Like every other sports Rolex, the GMT was designed to survive pretty much what any owner would throw at it. After all, 1954 aircraft cockpits weren’t exactly friendly places. So the oyster case is properly waterproof and cut from a block of 904L stainless. Unless you fancy a bit of bling, in which case you can have stainless and yellow gold, If sir or madam desires the full-on wrist-monument experience there are 18ct gold versions and even the Patriot; the equivalent of wearing a small Swiss bank account on your wrist. There have only ever been 20 Patriots; solid gold cases with pavé diamond-set dials, baguette diamond, sapphire and ruby bezels and gold President bracelets also diamond-set. Subtle they are not. But they are rather wonderful in a completely OTT “I’m so loaded I don’t care” way.

Image of Rolex GMT II - circa 1989 with 'Pepsi' bezel

Mine is altogether more subtle, although, to be fair, it would be hard to out-state a Patriot. It’s a 16710 with a cal.3185 movement, tritium dial and a rather beaten-up old Oyster bracelet. It arrived in a Rolex service box with a service certificate and that was it. And I was smitten as soon as I lifted the lid.

After a little research and checking serial numbers with reference tables I realised my GMT dated from 1989, the first year Rolex made the 16710. That explained the tritium dial, one of the last. But it was a date that had a rather more personal resonance for me. I’d graduated in 1989. So it seemed I finally – and quite unintentionally – had my graduation present GMT. It was just 20 years late.

I thought the Mallory’s story and this unintended coincidence might raise a chuckle or two even in such a serious place as Geneva’s Rue François-Dussaud, so I wrote a letter to Rolex’s chief exec at the time, Bruno Meier. I explained that I’d recently realised a dream, that I’d wanted a GMT since I was kid and that I was absolutely delighted with my watch.

Image of Rolex GMT II - circa 1989 with black bezel

And, in the meantime, I carried on enjoying my Rolex GMT-Master II; buying a black bezel to replace the Pepsi. It looked simple enough, but it’s pretty intimidating to be faced with a sharp, flat-bladed knife, a newly-beloved and rather valuable GMT and a replacement bezel. Then, once I’d realised that popping off the bezel to change it didn’t mean trashing my watch, it was fine. And I kept looking at my wrist even when I didn’t need to know the time.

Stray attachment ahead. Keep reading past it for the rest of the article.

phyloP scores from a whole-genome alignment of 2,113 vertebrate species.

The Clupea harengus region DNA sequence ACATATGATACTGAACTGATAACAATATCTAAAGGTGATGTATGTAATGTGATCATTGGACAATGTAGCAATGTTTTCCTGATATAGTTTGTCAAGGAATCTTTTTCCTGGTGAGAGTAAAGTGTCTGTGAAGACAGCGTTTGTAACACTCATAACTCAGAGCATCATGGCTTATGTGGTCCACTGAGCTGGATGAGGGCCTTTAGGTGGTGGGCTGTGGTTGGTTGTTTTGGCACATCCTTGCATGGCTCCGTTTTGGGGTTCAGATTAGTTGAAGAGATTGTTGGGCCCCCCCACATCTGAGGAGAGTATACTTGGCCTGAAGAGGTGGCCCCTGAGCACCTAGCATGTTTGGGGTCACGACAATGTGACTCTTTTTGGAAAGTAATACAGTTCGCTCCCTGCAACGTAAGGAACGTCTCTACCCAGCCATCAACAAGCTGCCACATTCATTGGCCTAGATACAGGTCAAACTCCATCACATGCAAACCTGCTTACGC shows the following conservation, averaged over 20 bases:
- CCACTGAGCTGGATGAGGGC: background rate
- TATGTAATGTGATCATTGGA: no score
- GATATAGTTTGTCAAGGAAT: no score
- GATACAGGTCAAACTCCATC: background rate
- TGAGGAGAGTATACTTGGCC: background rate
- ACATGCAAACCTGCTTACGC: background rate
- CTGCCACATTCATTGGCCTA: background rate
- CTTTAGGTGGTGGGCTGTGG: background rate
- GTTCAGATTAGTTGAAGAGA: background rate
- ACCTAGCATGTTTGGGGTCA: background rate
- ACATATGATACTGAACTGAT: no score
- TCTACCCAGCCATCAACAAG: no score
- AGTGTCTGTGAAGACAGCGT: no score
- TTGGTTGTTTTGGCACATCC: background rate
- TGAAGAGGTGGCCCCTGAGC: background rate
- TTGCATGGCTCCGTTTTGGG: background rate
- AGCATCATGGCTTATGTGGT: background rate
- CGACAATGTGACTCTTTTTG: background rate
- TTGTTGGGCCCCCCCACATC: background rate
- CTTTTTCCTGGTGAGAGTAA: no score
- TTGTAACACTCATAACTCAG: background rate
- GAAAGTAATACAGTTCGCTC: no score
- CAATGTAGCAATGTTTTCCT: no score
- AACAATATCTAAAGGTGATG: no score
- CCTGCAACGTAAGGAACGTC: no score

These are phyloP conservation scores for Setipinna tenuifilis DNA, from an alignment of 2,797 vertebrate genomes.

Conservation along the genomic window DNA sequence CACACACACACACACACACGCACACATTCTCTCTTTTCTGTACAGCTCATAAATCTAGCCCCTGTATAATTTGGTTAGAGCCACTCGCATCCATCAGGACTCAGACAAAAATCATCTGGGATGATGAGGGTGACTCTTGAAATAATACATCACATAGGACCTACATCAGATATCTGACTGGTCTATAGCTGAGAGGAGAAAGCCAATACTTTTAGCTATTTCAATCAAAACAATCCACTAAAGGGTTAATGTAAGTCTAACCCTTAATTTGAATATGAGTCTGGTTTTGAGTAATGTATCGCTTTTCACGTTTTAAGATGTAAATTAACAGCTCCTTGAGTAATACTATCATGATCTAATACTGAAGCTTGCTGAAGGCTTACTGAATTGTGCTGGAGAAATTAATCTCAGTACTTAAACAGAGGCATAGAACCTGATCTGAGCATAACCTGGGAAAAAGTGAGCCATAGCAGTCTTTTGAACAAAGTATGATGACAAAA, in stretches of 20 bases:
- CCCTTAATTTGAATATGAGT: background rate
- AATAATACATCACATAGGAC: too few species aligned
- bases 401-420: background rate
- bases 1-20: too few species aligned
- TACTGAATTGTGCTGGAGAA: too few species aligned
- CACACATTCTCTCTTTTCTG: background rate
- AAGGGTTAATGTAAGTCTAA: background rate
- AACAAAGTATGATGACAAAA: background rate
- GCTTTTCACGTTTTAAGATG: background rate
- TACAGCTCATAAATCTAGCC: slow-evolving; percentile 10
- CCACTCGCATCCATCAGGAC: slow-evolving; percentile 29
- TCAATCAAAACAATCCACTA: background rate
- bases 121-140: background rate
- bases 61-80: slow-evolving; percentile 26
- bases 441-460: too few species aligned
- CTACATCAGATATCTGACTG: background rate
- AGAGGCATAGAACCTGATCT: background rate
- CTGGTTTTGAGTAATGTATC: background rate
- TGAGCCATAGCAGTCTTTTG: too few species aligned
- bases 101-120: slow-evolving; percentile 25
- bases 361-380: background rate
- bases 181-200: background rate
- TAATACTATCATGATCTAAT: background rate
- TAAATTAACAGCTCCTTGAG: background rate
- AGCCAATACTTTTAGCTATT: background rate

When the phone rang at the office early one Tuesday morning, a couple of weeks later, I assumed a client needed something on a short deadline. Instead, a voice introduced himself as Rolex’s Marketing Director, explained that Mr Meier had passed my letter on and it had reached his desk. He said he was delighted to hear the story and suggested I hang onto my watch as, in his opinion, values were only heading one way. We chatted for a few minutes, then he wished me well and rang off.

I stood looking at my phone and wondering how many other marketing directors from the watch business would take the trouble to call a customer who’d bought a second-hand product and wish them well.

Since then other watches have come and gone but the Rolex GMT-Master II has always been somewhere in the watchbox. The second timezone has been very useful indeed and it’s done plenty of travelling. Watches are for wearing, so it’s done thousands of motorcycle miles, been on my wrist as I’ve rebuilt engines and never been babied or treated specially. But it looks no different today from the day I took it out of the box. It’s not the most exciting or valuable of Rolex’s offerings but it has a value to me well beyond its collectability.

Most mornings, the 10 year old and the present day me put on our watch and smile. Watches often tell a great deal more than the time.

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Musings, Watches

Old watches, old bikes and a bit of soul

It had been quite a day. We’d only ridden just over 160 miles, but through winding, high-banked lanes, over moors and finally down a flaky, clacky shale track that would have given a mountain goat vertigo. And now we’d made it. Tintagel. I climbed off the bike, helped Pip out of the sidecar and leaned back to drink in the view from the clifftop over the Atlantic. The bike ticked and pinged as it cooled in the breeze off the sea.

As I usually do on a trip like this, riding done, I unrolled the Ural’s toolkit on the ground beside the bike, opened a beer and started checking the machine over, part by part. This is therapy and my favourite part of the day. Miles covered, supper and another beer earned and in view and a chance to tinker with the bike as the sun goes down over the sea.